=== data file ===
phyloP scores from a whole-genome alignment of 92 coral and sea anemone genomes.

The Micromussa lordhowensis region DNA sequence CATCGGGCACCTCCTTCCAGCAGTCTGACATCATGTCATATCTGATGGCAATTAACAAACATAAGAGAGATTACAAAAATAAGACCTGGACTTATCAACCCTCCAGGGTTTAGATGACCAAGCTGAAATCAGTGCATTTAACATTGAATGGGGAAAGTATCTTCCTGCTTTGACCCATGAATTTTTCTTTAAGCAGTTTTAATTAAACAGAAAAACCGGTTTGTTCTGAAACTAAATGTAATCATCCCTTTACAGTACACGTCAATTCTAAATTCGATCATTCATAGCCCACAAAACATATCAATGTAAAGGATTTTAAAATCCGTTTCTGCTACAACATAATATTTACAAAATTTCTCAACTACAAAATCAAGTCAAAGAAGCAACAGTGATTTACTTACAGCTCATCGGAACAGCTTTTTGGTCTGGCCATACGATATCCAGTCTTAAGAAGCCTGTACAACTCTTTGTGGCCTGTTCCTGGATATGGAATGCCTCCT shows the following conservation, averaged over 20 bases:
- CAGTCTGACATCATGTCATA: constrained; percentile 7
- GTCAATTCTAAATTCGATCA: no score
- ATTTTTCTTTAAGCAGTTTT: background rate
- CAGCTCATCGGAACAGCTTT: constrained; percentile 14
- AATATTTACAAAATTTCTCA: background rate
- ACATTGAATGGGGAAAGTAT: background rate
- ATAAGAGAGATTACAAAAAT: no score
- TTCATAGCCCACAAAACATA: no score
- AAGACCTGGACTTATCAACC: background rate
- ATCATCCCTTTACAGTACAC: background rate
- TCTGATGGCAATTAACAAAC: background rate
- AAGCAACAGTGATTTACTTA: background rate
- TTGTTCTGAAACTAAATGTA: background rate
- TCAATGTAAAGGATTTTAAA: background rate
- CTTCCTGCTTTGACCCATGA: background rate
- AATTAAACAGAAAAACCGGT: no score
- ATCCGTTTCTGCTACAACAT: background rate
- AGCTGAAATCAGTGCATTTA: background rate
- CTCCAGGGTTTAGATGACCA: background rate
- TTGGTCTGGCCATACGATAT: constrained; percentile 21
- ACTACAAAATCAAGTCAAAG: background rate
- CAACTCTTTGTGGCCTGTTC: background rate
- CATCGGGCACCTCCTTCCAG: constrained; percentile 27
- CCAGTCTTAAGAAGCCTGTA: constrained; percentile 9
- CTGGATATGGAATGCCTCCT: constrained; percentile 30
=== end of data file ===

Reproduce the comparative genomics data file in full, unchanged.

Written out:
phyloP scores from a whole-genome alignment of 92 coral and sea anemone genomes.

The Micromussa lordhowensis region DNA sequence CATCGGGCACCTCCTTCCAGCAGTCTGACATCATGTCATATCTGATGGCAATTAACAAACATAAGAGAGATTACAAAAATAAGACCTGGACTTATCAACCCTCCAGGGTTTAGATGACCAAGCTGAAATCAGTGCATTTAACATTGAATGGGGAAAGTATCTTCCTGCTTTGACCCATGAATTTTTCTTTAAGCAGTTTTAATTAAACAGAAAAACCGGTTTGTTCTGAAACTAAATGTAATCATCCCTTTACAGTACACGTCAATTCTAAATTCGATCATTCATAGCCCACAAAACATATCAATGTAAAGGATTTTAAAATCCGTTTCTGCTACAACATAATATTTACAAAATTTCTCAACTACAAAATCAAGTCAAAGAAGCAACAGTGATTTACTTACAGCTCATCGGAACAGCTTTTTGGTCTGGCCATACGATATCCAGTCTTAAGAAGCCTGTACAACTCTTTGTGGCCTGTTCCTGGATATGGAATGCCTCCT shows the following conservation, averaged over 20 bases:
- CAGTCTGACATCATGTCATA: constrained; percentile 7
- GTCAATTCTAAATTCGATCA: no score
- ATTTTTCTTTAAGCAGTTTT: background rate
- CAGCTCATCGGAACAGCTTT: constrained; percentile 14
- AATATTTACAAAATTTCTCA: background rate
- ACATTGAATGGGGAAAGTAT: background rate
- ATAAGAGAGATTACAAAAAT: no score
- TTCATAGCCCACAAAACATA: no score
- AAGACCTGGACTTATCAACC: background rate
- ATCATCCCTTTACAGTACAC: background rate
- TCTGATGGCAATTAACAAAC: background rate
- AAGCAACAGTGATTTACTTA: background rate
- TTGTTCTGAAACTAAATGTA: background rate
- TCAATGTAAAGGATTTTAAA: background rate
- CTTCCTGCTTTGACCCATGA: background rate
- AATTAAACAGAAAAACCGGT: no score
- ATCCGTTTCTGCTACAACAT: background rate
- AGCTGAAATCAGTGCATTTA: background rate
- CTCCAGGGTTTAGATGACCA: background rate
- TTGGTCTGGCCATACGATAT: constrained; percentile 21
- ACTACAAAATCAAGTCAAAG: background rate
- CAACTCTTTGTGGCCTGTTC: background rate
- CATCGGGCACCTCCTTCCAG: constrained; percentile 27
- CCAGTCTTAAGAAGCCTGTA: constrained; percentile 9
- CTGGATATGGAATGCCTCCT: constrained; percentile 30